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Anna Karenina 386


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Anna Karenina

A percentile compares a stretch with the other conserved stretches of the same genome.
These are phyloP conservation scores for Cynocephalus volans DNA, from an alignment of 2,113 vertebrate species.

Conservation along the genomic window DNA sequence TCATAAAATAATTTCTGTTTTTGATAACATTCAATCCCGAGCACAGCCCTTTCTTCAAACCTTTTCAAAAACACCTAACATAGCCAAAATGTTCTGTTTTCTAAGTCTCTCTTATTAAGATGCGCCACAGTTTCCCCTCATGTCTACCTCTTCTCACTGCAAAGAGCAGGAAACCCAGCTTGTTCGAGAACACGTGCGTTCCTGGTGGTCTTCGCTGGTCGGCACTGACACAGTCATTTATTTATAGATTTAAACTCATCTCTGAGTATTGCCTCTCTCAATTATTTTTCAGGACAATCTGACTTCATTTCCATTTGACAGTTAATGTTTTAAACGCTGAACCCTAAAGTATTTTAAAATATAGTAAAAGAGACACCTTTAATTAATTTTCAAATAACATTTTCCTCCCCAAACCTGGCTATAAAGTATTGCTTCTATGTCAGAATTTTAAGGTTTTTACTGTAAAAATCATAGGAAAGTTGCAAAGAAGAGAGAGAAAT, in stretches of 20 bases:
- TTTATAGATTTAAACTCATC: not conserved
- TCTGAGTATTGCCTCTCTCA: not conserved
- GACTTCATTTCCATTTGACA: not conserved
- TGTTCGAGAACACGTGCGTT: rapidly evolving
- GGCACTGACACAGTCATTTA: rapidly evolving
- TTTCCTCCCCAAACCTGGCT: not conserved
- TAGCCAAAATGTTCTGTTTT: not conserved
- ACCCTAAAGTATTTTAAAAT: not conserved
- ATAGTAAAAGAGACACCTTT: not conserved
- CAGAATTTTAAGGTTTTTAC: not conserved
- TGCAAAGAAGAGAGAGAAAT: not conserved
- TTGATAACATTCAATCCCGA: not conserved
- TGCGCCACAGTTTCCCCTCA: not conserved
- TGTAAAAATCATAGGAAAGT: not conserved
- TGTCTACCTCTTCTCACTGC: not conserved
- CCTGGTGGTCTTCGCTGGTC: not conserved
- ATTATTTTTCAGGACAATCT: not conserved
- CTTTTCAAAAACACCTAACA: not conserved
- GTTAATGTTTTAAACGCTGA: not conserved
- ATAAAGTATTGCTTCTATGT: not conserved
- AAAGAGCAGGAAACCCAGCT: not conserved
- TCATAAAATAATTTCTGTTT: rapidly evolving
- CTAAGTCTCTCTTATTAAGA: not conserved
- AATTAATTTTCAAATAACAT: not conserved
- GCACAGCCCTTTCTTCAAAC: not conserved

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always felt ashamed, and now Im so out of the way of it that, by Jove! Id sooner go two days running without my dinner than pay this call! Ones so ashamed! I feel all the while that theyre annoyed, that theyre saying, What has he come for?" "No, they wont. Ill answer for that," said Kitty, looking into his face with a laugh. She took his hand. "Well, good-bye.... Do go, please." He was just going out after kissing his wifes hand, when she stopped him. "Kostya, do you know Ive only fifty roubles left?" "Oh, all right, Ill go to the bank and get some. How much?" he said, with the expression of dissatisfaction she knew so well. "No, wait a minute." She held his hand. "Lets talk about it, it worries me. I seem to spend nothing unnecessary, but money seems to fly away simply. We dont manage well, somehow." "Oh, its all right," he said with a little cough, looking at her from under his brows. That cough she knew well. It was a sign of intense dissatisfaction, not with her, but with himself. He certainly was displeased not at so much money being spent, but at being reminded of what he, knowing something was unsatisfactory, wanted to forget. "I have told Sokolov to sell the wheat, and to borrow an advance on the mill. We shall have money enough in any case." "Yes, but Im afraid that altogether..." "Oh, its all right, all right," he repeated. "Well, good-bye, darling." "No, Im really sorry sometimes that I listened to mamma. How nice it would have been in the country! As it is, Im worrying you all, and were wasting our money." "Not at all, not at all. Not once since Ive been married have I said that things could have been better than they are...." "Truly?" she said, looking into his eyes. He had said it without thinking, simply to console her. But when he glanced at her and saw those sweet truthful eyes fastened questioningly on him, he repeated it with his whole heart. "I was positively forgetting her," he thought. And he remembered what was before them, so soon to come. "Will it be soon? How do you feel?" he whispered, taking her two hands. "I have so often thought so, that now I dont think about it or know anything about it." "And youre not frightened?" She smiled contemptuously. "Not the least little bit," she said. "Well, if anything happens, I shall be at Katavasovs." "No, nothing will happen, and dont think about it. Im going for a walk on the boulevard with papa. Were going to see Dolly. I shall expect you before dinner. Oh, yes! Do you know that Dollys position is becoming utterly impossible? Shes in debt all round; she hasnt a penny. We were talking yesterday with mamma and Arseny" (this was her sisters husband Lvov), "and we determined to send you with him to talk to Stiva. Its really unbearable. One cant speak to papa about it.... But if you and he..." "Why, what can we do?" said Levin. "Youll be at Arsenys, anyway; talk to him, he will tell what we decided." "Oh, I agree to everything Arseny thinks beforehand. Ill go and see him. By the way, if I do go to the concert, Ill go with Natalia. Well, good-bye." On the steps Levin was stopped by his old servant Kouzma, who had been with him before his marriage, and now looked after their household in town. "Beauty" (that was the left shaft-horse brought up from the country) "has been badly shod and is quite lame," he said. "What does your honor wish to be done?" During the first part of their stay in Moscow, Levin had used his own horses brought up from the country. He had tried to arrange this part of their expenses in the best and cheapest way possible; but it appeared that their own horses came dearer than hired horses, and they still hired too. "Send for the veterinary, there may be a bruise." "And for Katerina Alexandrovna?" asked Kouzma. Levin was not by now struck as he had been at first by the fact that to get from one end of Moscow to the other he had to have two powerful horses put into a heavy carriage, to take the carriage three miles through the snowy slush and to keep it standing there four

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